Strengths and Clean Language Workshop write up #2

14066249_515711648626681_8301159928151854476_oWe have a regular group sessions at the University of Nottingham,  in the calendar as ‘Strengths Workshop’. We bring topics and situations to discuss using Clifton Strengths Finder, Clean Language metaphor modelling and Non Violent Communication. We also cover the Viable Systems Model, eastern and western philosophy, cognitive biases, complex adaptive systems and other bits of experience and knowledge we have.  

Tuesday 6th September 2016. Mike, DavidVH, DavidR and Eleonora.

To start today I offer a connection I’ve made that looks like a practical use of philosophy. I show the School of Life Wittgenstein Video, that summarises his work as wanting to help us use language more effectively. There is an especially interesting bit about the ‘games we play with language’.

Wittgenstein examples

When a parent says to a frightened child everything will be OK they can’t know that, they are not playing the “Rational prediction from available facts game”, they are playing the  “words as an instrument of comfort and security game”

“If ones partner says you never help me you are so unreliable” they are not playing a “stating the facts” game, so respond how you got some vegetables yesterday, and put petrol in the car may not work. They are playing the help and reassurance game.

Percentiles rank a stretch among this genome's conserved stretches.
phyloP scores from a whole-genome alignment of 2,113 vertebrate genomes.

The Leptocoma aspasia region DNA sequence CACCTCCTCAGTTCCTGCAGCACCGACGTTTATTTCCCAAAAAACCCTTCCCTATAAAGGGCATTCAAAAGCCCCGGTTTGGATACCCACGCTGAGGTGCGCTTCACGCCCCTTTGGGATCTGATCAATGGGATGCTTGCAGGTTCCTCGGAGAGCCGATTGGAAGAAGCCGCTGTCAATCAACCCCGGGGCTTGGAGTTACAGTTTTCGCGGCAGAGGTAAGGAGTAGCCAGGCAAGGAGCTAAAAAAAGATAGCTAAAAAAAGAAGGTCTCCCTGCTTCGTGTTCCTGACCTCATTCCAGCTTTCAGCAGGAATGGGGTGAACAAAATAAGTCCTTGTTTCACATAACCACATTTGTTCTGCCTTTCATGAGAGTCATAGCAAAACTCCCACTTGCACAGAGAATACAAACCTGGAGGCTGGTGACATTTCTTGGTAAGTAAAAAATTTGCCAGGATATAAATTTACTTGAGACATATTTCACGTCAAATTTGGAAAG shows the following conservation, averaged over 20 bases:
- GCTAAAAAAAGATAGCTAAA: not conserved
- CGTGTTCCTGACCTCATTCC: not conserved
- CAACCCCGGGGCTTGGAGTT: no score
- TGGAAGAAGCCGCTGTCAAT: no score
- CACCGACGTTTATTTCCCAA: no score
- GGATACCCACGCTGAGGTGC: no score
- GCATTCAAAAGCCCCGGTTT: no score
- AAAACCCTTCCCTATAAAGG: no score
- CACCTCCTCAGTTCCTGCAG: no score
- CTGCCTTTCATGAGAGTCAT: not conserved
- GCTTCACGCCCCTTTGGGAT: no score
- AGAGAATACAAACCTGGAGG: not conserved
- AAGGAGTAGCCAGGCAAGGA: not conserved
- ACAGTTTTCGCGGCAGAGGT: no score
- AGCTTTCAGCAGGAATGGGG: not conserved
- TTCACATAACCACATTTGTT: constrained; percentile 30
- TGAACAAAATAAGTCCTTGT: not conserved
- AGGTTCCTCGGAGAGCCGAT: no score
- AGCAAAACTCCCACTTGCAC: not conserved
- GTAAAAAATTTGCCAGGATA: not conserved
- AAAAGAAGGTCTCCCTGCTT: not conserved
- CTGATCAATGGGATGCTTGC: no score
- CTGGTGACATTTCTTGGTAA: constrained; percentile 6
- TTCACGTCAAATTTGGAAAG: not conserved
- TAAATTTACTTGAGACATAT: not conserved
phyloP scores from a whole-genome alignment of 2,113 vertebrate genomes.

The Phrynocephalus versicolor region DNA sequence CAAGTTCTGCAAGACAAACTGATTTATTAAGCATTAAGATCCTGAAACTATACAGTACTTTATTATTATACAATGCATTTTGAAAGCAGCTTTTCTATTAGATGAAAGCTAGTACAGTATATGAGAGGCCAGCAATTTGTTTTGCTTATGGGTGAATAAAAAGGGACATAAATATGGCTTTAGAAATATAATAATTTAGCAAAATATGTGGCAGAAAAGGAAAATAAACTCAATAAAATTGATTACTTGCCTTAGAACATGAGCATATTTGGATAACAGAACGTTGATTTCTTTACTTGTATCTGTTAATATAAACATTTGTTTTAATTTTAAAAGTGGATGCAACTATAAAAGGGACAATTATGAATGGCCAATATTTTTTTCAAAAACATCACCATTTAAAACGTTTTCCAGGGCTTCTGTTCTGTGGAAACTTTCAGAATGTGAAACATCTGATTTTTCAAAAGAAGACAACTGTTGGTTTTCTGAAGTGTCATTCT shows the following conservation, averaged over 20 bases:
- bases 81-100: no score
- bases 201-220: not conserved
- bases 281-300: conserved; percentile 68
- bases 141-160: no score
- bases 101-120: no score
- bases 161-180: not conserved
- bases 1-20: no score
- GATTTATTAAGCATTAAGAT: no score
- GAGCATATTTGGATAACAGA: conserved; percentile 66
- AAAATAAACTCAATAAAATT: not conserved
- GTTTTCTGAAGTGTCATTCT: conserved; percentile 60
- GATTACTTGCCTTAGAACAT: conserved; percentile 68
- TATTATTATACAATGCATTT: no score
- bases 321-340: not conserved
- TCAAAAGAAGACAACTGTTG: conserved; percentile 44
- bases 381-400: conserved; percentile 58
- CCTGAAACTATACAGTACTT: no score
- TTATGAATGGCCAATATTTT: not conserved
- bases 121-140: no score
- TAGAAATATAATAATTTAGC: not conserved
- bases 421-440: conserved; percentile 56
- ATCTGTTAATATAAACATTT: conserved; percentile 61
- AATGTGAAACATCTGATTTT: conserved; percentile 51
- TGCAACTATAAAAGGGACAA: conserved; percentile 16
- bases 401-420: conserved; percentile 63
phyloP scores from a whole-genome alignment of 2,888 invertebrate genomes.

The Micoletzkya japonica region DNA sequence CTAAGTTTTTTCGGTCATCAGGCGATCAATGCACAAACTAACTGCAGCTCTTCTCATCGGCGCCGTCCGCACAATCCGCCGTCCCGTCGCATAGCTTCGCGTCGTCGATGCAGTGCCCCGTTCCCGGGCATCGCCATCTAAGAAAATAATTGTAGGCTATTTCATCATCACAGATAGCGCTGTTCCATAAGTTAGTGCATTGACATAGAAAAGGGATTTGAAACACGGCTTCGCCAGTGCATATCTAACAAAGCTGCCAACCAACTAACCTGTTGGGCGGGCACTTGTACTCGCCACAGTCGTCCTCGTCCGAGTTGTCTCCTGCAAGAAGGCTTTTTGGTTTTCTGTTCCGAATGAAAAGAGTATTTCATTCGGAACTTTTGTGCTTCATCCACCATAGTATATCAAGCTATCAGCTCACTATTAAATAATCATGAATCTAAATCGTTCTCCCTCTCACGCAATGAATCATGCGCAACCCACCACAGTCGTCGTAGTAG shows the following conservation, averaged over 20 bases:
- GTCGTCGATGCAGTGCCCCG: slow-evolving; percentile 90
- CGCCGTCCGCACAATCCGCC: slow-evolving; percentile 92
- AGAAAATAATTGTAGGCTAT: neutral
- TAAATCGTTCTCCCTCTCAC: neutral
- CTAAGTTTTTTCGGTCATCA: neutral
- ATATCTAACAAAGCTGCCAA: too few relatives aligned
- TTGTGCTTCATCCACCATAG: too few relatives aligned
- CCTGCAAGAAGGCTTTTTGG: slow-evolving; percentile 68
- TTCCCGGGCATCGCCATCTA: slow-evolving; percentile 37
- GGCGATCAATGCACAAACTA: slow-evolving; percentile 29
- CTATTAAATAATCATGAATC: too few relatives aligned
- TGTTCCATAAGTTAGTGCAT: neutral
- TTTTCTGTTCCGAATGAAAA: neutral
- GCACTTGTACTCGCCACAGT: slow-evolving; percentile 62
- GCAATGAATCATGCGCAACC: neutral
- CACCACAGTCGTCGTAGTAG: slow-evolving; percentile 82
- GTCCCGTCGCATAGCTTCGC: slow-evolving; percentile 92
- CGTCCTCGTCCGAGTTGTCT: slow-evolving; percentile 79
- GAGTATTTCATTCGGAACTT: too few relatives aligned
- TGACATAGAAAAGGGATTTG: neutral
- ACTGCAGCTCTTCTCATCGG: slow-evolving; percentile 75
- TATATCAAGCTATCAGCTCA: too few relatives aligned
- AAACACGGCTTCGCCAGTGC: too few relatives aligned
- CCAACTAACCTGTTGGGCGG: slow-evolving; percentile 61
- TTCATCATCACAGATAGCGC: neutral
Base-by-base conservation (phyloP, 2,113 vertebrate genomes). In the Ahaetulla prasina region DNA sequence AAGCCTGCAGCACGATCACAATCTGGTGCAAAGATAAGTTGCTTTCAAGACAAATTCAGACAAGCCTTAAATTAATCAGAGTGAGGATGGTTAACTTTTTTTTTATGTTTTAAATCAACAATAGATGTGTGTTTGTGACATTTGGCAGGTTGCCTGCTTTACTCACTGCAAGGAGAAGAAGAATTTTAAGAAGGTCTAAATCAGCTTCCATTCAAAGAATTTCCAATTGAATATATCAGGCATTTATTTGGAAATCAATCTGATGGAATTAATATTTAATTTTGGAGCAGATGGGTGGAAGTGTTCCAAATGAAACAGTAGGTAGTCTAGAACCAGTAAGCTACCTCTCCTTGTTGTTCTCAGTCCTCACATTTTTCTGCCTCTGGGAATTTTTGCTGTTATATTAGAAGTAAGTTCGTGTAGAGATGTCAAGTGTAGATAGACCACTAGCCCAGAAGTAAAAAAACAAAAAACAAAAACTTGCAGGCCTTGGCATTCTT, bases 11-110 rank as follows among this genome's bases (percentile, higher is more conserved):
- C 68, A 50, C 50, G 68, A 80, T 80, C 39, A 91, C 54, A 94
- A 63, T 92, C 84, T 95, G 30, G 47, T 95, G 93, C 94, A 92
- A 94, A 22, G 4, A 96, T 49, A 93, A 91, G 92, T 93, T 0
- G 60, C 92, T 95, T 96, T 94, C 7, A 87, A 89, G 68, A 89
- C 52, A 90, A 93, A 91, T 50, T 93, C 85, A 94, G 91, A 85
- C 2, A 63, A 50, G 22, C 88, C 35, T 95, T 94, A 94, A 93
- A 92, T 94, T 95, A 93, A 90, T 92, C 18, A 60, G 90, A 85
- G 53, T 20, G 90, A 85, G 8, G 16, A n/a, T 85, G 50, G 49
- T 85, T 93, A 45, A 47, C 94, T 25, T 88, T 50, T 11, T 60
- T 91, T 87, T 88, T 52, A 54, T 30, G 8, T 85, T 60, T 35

A similar example from Marshall B. Rosenberg’s NVC book would highlight the judgement in the “you never help me” statement, look at the facts and emotions, and then try to understand the needs – again help and reassurance.

Wittgenstein’s (and Marshall’s too maybe) point is that all types of misunderstands occur when we misunderstand which kind of game someone is Involved in.

Rosenberg’s NVC book seems to have lots of examples of the author understanding the games people are playing, and systematically putting the understanding into  ‘observable facts’ feelings, and needs .

In the group David asks about the goal of Non Violent Communication? Is it to avoid issues by doing all the mental work to understand someone who is perhaps not being clear? Will this just encourage bad communication?

We’re unsure that doing the mental heavy lifting for people may foster bad patterns, with people not needing to explain themselves, when they get what they need by triggering the other person to do the work of understanding.

We divert to work and home issues – and suggest a few areas where NVC and clean questions would be helpful.

An example from a recent holiday offered for discussion:

Family on holiday

Mum : I’m feeling a bit peckish.

Dad : OK (Thinking: that’s not really hungry, right)

30 mins later…

Mum: I’m really hungry and the café doesn’t look very good.

Dad: OK. There’s that place down the road we saw yesterday. That’s nearby.

Get to restaurant 10 minutes later, and 20 people just got there in front of us……

Child: It’s Ok, just 20 mins walk to town, we’ll get something there.

Mum : I’m not walking into town. I’ve already walked for over an hour before you were all up.